Paul Gortmaker <paul.gortma...@windriver.com> writes:
> On 12-07-12 01:45 PM, Junio C Hamano wrote:
>> Paul Gortmaker <paul.gortma...@windriver.com> writes:
>>> If git am wasn't run with --reject, we assume the end user
>>> knows where to find the patch. This is normally true for
>>> a single patch,
>> Not at all. Whether it is a single or broken, the patch is fed to
>> underlying "apply" from an unadvertised place.
> What I meant by this was the difference between:
> git am 0001-some-standalone-single.patch
> git am mbox
> In the 1st, the standalone patch is 100% clear and easy to access,
> because we really don't need/care about the unadvertised place.
It does not matter at all that 0001-foo.patch only has a single
patch. If you are going to fix up the patch after you saw "git am"
failed, you will be fixing .git/rebase-apply/patch with your editor
and re-run "git am" without arguments, at which point "git am" will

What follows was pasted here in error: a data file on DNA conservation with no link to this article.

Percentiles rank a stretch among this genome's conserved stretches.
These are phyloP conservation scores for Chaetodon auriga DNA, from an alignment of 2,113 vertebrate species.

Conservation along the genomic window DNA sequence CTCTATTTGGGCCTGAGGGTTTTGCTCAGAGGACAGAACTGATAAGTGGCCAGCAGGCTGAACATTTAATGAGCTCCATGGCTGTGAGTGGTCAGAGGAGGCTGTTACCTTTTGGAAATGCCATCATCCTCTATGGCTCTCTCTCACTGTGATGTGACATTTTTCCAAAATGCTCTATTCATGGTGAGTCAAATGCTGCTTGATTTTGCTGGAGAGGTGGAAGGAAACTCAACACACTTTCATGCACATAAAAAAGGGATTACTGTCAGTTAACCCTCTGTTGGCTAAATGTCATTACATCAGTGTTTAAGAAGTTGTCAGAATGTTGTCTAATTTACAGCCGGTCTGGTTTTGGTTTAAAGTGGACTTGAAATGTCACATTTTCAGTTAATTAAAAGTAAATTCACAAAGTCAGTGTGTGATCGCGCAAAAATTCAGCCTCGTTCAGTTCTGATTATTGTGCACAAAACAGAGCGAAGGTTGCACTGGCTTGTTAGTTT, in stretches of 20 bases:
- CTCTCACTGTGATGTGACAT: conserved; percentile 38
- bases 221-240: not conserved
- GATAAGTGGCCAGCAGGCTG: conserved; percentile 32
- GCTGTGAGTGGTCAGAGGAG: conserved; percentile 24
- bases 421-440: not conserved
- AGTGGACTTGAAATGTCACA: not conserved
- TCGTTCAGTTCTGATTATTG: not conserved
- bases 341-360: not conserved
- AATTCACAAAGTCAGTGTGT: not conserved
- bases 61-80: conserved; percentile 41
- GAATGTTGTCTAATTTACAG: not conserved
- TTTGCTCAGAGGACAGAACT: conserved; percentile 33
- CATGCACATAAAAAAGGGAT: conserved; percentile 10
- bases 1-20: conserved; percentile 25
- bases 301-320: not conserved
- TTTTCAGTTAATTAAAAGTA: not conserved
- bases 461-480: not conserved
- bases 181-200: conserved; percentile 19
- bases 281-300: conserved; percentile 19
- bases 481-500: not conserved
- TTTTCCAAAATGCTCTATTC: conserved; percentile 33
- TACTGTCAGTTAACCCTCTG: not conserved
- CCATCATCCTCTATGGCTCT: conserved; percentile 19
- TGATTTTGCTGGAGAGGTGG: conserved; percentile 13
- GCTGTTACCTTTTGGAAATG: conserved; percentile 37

not look at your 0001-foo.patch file at all.
>> This is _NOT_ fine, especially if you suggest "patch" the user may
>> not have, and more importantly does not have a clue why "git apply"
>> rejected it ("am" does _not_ use "patch" at all).
> I'm not 100% sure I'm following what part here is not OK. If you
> can help me understand that, I'll respin the change accordingly.
Do not ever mention "patch -p1". It is not the command that "git
am" uses, and it is not what detected the breakage in the patch.
The command to guide the user to is "git apply".
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